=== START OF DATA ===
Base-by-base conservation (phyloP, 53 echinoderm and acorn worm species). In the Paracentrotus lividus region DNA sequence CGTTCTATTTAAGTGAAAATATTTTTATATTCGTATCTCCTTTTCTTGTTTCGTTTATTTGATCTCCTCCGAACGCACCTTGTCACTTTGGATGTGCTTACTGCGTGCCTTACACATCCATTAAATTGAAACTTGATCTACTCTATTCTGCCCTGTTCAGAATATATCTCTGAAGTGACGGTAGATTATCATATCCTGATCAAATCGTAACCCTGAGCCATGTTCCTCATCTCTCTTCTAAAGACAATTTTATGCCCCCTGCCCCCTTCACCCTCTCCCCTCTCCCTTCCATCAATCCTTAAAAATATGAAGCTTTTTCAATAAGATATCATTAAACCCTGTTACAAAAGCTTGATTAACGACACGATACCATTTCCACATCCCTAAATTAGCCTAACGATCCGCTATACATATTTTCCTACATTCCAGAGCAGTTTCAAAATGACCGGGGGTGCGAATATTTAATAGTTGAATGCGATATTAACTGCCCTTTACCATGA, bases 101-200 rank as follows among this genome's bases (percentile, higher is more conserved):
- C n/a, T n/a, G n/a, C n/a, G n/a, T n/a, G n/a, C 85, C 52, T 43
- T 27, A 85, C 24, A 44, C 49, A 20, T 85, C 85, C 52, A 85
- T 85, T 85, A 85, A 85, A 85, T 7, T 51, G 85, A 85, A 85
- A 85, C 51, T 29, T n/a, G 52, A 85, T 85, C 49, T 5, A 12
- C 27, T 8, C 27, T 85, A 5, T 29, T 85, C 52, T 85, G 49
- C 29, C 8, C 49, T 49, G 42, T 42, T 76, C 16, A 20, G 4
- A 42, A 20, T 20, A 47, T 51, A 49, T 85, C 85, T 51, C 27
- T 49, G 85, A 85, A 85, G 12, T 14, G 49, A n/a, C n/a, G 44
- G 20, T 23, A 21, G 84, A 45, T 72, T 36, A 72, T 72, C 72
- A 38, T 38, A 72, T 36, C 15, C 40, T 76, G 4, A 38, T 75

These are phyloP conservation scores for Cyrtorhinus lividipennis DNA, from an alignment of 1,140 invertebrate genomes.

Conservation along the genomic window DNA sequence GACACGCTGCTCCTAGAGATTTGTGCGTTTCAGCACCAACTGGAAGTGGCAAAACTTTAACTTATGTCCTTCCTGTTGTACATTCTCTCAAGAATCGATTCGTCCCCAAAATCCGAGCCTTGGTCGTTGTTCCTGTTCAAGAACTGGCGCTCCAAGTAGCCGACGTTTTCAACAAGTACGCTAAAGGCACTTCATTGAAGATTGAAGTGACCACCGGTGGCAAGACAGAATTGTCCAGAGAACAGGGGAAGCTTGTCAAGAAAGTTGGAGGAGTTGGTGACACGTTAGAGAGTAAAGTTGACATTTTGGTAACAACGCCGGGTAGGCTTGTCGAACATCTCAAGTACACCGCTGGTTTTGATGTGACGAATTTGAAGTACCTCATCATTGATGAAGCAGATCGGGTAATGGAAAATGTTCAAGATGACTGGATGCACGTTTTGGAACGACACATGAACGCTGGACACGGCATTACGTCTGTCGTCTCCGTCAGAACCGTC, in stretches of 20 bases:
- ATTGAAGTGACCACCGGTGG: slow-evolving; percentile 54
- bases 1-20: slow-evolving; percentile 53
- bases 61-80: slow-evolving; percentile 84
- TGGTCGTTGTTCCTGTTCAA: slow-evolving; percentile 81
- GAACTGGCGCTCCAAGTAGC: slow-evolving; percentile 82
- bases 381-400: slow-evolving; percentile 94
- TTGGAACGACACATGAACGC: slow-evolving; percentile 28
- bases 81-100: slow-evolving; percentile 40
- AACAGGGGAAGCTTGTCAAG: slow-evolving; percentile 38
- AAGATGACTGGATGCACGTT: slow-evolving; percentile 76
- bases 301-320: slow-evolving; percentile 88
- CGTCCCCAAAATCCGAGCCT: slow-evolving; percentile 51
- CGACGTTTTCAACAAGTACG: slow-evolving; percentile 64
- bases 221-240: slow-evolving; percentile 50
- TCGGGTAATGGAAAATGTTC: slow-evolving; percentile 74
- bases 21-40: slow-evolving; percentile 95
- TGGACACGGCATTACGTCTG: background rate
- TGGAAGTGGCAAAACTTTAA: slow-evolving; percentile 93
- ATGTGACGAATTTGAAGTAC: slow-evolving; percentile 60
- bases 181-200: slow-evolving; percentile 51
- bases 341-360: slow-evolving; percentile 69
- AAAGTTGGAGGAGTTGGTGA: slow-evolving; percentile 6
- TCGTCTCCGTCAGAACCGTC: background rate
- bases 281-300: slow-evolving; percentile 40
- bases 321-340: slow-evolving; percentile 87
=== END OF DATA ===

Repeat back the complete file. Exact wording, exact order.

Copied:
Base-by-base conservation (phyloP, 53 echinoderm and acorn worm species). In the Paracentrotus lividus region DNA sequence CGTTCTATTTAAGTGAAAATATTTTTATATTCGTATCTCCTTTTCTTGTTTCGTTTATTTGATCTCCTCCGAACGCACCTTGTCACTTTGGATGTGCTTACTGCGTGCCTTACACATCCATTAAATTGAAACTTGATCTACTCTATTCTGCCCTGTTCAGAATATATCTCTGAAGTGACGGTAGATTATCATATCCTGATCAAATCGTAACCCTGAGCCATGTTCCTCATCTCTCTTCTAAAGACAATTTTATGCCCCCTGCCCCCTTCACCCTCTCCCCTCTCCCTTCCATCAATCCTTAAAAATATGAAGCTTTTTCAATAAGATATCATTAAACCCTGTTACAAAAGCTTGATTAACGACACGATACCATTTCCACATCCCTAAATTAGCCTAACGATCCGCTATACATATTTTCCTACATTCCAGAGCAGTTTCAAAATGACCGGGGGTGCGAATATTTAATAGTTGAATGCGATATTAACTGCCCTTTACCATGA, bases 101-200 rank as follows among this genome's bases (percentile, higher is more conserved):
- C n/a, T n/a, G n/a, C n/a, G n/a, T n/a, G n/a, C 85, C 52, T 43
- T 27, A 85, C 24, A 44, C 49, A 20, T 85, C 85, C 52, A 85
- T 85, T 85, A 85, A 85, A 85, T 7, T 51, G 85, A 85, A 85
- A 85, C 51, T 29, T n/a, G 52, A 85, T 85, C 49, T 5, A 12
- C 27, T 8, C 27, T 85, A 5, T 29, T 85, C 52, T 85, G 49
- C 29, C 8, C 49, T 49, G 42, T 42, T 76, C 16, A 20, G 4
- A 42, A 20, T 20, A 47, T 51, A 49, T 85, C 85, T 51, C 27
- T 49, G 85, A 85, A 85, G 12, T 14, G 49, A n/a, C n/a, G 44
- G 20, T 23, A 21, G 84, A 45, T 72, T 36, A 72, T 72, C 72
- A 38, T 38, A 72, T 36, C 15, C 40, T 76, G 4, A 38, T 75

These are phyloP conservation scores for Cyrtorhinus lividipennis DNA, from an alignment of 1,140 invertebrate genomes.

Conservation along the genomic window DNA sequence GACACGCTGCTCCTAGAGATTTGTGCGTTTCAGCACCAACTGGAAGTGGCAAAACTTTAACTTATGTCCTTCCTGTTGTACATTCTCTCAAGAATCGATTCGTCCCCAAAATCCGAGCCTTGGTCGTTGTTCCTGTTCAAGAACTGGCGCTCCAAGTAGCCGACGTTTTCAACAAGTACGCTAAAGGCACTTCATTGAAGATTGAAGTGACCACCGGTGGCAAGACAGAATTGTCCAGAGAACAGGGGAAGCTTGTCAAGAAAGTTGGAGGAGTTGGTGACACGTTAGAGAGTAAAGTTGACATTTTGGTAACAACGCCGGGTAGGCTTGTCGAACATCTCAAGTACACCGCTGGTTTTGATGTGACGAATTTGAAGTACCTCATCATTGATGAAGCAGATCGGGTAATGGAAAATGTTCAAGATGACTGGATGCACGTTTTGGAACGACACATGAACGCTGGACACGGCATTACGTCTGTCGTCTCCGTCAGAACCGTC, in stretches of 20 bases:
- ATTGAAGTGACCACCGGTGG: slow-evolving; percentile 54
- bases 1-20: slow-evolving; percentile 53
- bases 61-80: slow-evolving; percentile 84
- TGGTCGTTGTTCCTGTTCAA: slow-evolving; percentile 81
- GAACTGGCGCTCCAAGTAGC: slow-evolving; percentile 82
- bases 381-400: slow-evolving; percentile 94
- TTGGAACGACACATGAACGC: slow-evolving; percentile 28
- bases 81-100: slow-evolving; percentile 40
- AACAGGGGAAGCTTGTCAAG: slow-evolving; percentile 38
- AAGATGACTGGATGCACGTT: slow-evolving; percentile 76
- bases 301-320: slow-evolving; percentile 88
- CGTCCCCAAAATCCGAGCCT: slow-evolving; percentile 51
- CGACGTTTTCAACAAGTACG: slow-evolving; percentile 64
- bases 221-240: slow-evolving; percentile 50
- TCGGGTAATGGAAAATGTTC: slow-evolving; percentile 74
- bases 21-40: slow-evolving; percentile 95
- TGGACACGGCATTACGTCTG: background rate
- TGGAAGTGGCAAAACTTTAA: slow-evolving; percentile 93
- ATGTGACGAATTTGAAGTAC: slow-evolving; percentile 60
- bases 181-200: slow-evolving; percentile 51
- bases 341-360: slow-evolving; percentile 69
- AAAGTTGGAGGAGTTGGTGA: slow-evolving; percentile 6
- TCGTCTCCGTCAGAACCGTC: background rate
- bases 281-300: slow-evolving; percentile 40
- bases 321-340: slow-evolving; percentile 87